Bat Signal

Issue 493 – “Riddles in the Dark”


Well that’s kind of weird. I guess using the random number generator will make things like this happen, where I end up getting so close to an issue I’ve already done. But even though it’s only a couple years before the crazy issue where Batman faked his death to beat guys up, this one is very different. There were five stories in this issue, and while two of them were about either Robin or Batgirl, I’m only going to talk about the Batman lead story, because that’s more the focus of the project. So let’s dive into a super goofy Riddler story. As if there are any other kind.

The issue starts off with some rather bitter text boxes, where the narrator complains that Batman isn’t a lucky as Superman or the Flash, and he actually has to travel around Gotham to fight crime instead of being everywhere instantly. And when he’s looking for crime, he sees a man trying to break into a safe. So Batman jumps in the window, but finds it wasn’t a man, it was a dummy with a riddle pinned to it’s chest. So here comes a Riddler story. And the riddle Batman is left with is “Why is a cook’s brain pan like an overwound clock?” So Batman takes the riddle and heads to Commissioner Gordon’s office to talk about the riddle. Turns out the Riddler escaped earlier that night, and there are rumors that he’s giving up on Gotham, and moving to a new city to commit crimes in. But since the Riddler is insane, he had to leave one last little taunt to Batman before leaving. So he heads to the Batcave and starts trying to figure out the insane riddle, with no luck. He runs searches in his program, and tries to tackle the riddle from every possible angle, but has no luck. Then Alfred stops by and figures it out immediately.


That’s right, Alfred just saved the day thanks to his knowledge of Gilbert and Sullivan. He tells Batman that it’s an answerless riddle, but is said by a character named Jack Point. And Bruce knows right away that that means Riddler is planning on escaping Gotham from an airport in Jackson Point, so he heads out to stop the Riddler in a tiny helicopter. Unfortunately Batman is just a little too late, and the Riddler’s jet has already started to leave. But he’s able to toss a little tracker onto the plane. And lucky for Batman, Riddler decided he hadn’t left enough clues, since he didn’t realize Batman figured out the first one, so he drops another one from the plane that says “When is a horse most like a stamp collection?” Which of course is when it’s a Hobby Horse, and after Batman realizes Riddler’s plane is heading to Houston, Texas he finds that there’s a “hobby airport,” outside Houston. So Batman gets in his freaking jet and somehow gets to Houston faster than the Riddler. He surprises Riddler and his goons, who start to attack Batman while Riddler flees. But Riddler is stopped by some random dude who calls himself the Swashbuckler, who jumps out of the shadows and tackles Riddler.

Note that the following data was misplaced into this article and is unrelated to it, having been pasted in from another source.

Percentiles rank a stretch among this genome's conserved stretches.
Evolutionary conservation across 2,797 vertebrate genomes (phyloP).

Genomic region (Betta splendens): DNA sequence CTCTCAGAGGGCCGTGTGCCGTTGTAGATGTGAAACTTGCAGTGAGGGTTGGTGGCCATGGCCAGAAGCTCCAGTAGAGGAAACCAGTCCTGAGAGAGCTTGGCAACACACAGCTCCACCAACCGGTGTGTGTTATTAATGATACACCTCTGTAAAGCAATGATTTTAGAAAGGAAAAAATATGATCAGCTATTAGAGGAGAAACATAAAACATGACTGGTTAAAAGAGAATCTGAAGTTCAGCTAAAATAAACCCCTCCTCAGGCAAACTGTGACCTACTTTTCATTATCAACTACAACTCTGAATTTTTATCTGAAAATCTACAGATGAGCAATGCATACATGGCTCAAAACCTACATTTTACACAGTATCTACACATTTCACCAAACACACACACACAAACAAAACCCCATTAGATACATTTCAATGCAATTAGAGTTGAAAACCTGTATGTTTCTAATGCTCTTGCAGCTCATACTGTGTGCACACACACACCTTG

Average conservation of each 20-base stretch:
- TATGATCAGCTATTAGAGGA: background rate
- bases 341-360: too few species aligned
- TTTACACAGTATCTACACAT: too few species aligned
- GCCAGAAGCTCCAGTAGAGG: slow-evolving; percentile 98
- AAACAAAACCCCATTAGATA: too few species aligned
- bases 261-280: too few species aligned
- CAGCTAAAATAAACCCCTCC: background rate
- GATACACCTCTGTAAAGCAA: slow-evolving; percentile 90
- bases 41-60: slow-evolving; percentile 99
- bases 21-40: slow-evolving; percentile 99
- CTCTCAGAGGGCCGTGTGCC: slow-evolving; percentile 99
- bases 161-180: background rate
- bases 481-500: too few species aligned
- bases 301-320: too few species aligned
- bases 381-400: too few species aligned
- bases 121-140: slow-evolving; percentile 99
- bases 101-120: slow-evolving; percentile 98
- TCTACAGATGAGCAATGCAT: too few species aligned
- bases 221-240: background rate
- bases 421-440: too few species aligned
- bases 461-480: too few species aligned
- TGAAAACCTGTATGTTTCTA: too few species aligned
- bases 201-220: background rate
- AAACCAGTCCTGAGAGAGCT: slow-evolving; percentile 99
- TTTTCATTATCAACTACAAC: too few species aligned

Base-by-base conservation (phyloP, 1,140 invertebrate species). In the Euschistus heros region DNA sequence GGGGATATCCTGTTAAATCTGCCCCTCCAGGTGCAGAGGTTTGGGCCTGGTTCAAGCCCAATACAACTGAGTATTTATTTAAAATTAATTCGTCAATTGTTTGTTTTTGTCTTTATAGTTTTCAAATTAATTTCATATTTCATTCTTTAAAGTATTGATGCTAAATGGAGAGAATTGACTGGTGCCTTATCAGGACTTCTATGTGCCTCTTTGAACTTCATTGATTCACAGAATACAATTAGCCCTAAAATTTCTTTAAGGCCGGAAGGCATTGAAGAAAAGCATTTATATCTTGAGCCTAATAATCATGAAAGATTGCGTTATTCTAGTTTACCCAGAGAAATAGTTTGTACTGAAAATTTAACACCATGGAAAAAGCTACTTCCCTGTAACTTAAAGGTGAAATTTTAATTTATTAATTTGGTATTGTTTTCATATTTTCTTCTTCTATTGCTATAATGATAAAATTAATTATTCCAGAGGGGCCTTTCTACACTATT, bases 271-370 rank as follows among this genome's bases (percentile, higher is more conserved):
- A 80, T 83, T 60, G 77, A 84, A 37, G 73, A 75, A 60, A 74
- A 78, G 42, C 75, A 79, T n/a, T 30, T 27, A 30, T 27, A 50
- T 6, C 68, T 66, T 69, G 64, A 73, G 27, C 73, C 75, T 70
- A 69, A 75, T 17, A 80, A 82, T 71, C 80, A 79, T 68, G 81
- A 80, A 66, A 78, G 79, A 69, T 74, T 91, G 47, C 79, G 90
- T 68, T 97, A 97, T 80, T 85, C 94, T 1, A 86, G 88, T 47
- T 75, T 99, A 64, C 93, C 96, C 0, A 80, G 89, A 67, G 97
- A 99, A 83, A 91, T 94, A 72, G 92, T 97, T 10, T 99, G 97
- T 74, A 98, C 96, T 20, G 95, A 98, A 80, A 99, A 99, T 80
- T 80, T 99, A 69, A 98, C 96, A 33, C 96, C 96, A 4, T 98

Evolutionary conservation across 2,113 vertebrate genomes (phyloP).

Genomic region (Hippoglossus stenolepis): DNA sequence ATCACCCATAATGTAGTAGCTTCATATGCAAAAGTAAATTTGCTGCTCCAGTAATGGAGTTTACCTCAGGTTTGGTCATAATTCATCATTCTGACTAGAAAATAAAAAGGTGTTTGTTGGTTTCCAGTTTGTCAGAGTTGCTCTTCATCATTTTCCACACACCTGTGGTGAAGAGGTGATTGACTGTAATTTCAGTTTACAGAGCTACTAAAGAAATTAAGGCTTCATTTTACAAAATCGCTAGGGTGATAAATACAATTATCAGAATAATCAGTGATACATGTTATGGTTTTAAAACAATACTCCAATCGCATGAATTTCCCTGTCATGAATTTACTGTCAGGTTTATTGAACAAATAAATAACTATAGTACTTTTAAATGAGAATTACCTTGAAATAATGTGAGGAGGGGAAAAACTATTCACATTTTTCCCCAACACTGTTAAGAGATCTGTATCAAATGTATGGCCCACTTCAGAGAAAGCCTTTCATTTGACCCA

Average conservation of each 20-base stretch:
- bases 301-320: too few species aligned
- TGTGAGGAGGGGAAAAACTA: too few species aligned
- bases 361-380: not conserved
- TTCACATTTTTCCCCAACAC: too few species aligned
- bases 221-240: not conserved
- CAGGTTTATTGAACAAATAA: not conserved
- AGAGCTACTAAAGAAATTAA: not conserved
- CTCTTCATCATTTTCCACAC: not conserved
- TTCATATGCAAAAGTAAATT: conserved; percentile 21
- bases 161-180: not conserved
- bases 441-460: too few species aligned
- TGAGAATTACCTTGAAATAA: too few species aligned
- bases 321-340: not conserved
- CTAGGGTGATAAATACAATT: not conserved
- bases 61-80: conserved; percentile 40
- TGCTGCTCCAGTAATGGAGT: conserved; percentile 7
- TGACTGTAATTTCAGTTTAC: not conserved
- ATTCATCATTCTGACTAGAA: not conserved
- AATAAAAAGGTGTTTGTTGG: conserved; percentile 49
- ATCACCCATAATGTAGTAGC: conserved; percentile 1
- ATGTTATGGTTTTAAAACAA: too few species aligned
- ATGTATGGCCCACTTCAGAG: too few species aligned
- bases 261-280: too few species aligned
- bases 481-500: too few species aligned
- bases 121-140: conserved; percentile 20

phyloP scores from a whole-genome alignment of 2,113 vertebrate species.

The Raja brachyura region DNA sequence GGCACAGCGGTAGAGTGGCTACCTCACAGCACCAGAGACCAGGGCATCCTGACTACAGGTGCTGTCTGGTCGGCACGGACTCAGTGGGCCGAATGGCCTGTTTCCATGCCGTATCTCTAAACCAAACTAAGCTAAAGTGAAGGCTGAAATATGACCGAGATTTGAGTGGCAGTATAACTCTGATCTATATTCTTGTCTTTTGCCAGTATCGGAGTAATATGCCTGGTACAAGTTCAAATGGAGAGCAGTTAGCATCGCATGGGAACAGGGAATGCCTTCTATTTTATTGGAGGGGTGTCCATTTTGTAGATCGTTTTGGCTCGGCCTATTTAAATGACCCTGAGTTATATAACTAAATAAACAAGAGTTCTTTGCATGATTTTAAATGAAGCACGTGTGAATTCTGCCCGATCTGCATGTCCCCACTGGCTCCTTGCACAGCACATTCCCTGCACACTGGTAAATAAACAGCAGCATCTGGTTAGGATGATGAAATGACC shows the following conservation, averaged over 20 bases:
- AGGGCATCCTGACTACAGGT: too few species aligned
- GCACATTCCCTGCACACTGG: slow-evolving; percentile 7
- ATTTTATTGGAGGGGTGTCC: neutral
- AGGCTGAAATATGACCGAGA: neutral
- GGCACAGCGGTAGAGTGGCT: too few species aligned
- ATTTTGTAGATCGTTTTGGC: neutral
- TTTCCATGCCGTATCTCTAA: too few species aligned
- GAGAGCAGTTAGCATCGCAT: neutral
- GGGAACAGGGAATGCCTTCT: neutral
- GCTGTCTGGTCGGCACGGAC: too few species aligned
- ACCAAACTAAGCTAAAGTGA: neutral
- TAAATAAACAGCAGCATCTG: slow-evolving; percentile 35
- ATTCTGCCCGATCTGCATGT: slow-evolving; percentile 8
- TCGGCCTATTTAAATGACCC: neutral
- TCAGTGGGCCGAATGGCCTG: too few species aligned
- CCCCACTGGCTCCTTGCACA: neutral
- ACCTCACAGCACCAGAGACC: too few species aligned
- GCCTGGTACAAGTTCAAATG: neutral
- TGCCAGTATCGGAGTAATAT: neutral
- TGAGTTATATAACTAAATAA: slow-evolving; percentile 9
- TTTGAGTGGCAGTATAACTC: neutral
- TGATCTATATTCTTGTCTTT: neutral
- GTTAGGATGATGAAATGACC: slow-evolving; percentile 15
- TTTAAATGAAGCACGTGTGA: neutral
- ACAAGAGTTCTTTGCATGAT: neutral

I don’t know who this guy is, or if this was a weird introduction of the character that they hoped would be a big deal, but I doubt he went far, since he seems a little incompetent. The first thing he does is try and grab Riddler, who is apparently wearing a tear-away costume like he’s a stripper, so he gets away. Batman and Swashbuckler chase Riddler through an airport, but lose him, and Batman is pretty cool about the whole thing when he learns Swashbuckler is related to the cowboy hero called Vigilante that Batman worked with in the past. So the two start working together and track Riddler down to a sketchy RV lot that he’s hiding out in. But Riddler torches the place and escapes again to a nearby amusement park. Batman follows him and ends up on some weird knock-off of the Jungle Cruise from Disneyland before Riddler hits him with a tranq dart. So Batman and Swashbuckler go back to his sad little apartment, and try and figure out the last thing Riddler said, about him going to see a bigger Riddler than himself. They end up narrowing it down between some horse that solves trivia, and a rich man donating a golden sphinx to a local museum. Unfortunately it turns out it was a riddle with two false answers, and Riddler is just going to rob the guy before he gives the sphinx. Luckily they figured that out though, and Batman disguised himself as the rich guy so he can beat up Riddler and save the day.


And that’s the story of the Riddles in the Dark. The issue also had some boring stories where the Red Tornado meets black people, Robin thinks someone found out his identity, Batgirl saves people from a fire, and some story about a guy who is a detective/semi-truck driver, but I don’t need to talk about them. This was a pretty fun little story, mainly because I really love the Riddler. I feel like he should be the perfect villain for Detective Comics, having Batman actually use deduction to solve the clues the Riddler left behind. The character doesn’t have that many good stories, and I assume it’s because they’re probably incredibly hard to write. Coming up with so many good riddles that actually move the plot along must be so daunting, and I don’t fault writers from avoiding the guy. But as good as the Riddler was in this one, I really didn’t care for this Swashbuckler guy. The story just felt like a back-door pilot for the hero who protects Houston, which is so boring I felt like I could have fallen asleep tying that sentence. He’s just such a dud, and any story that spends so much time introducing a character that you just know is bound for obscurity is frustrating. But hey, any story with the Riddler is fun for me, so it was still enjoyable.

“Riddles in the Dark” was written by Cary Burkett and drawn by Don Newton and Dan Adkins, 1980.


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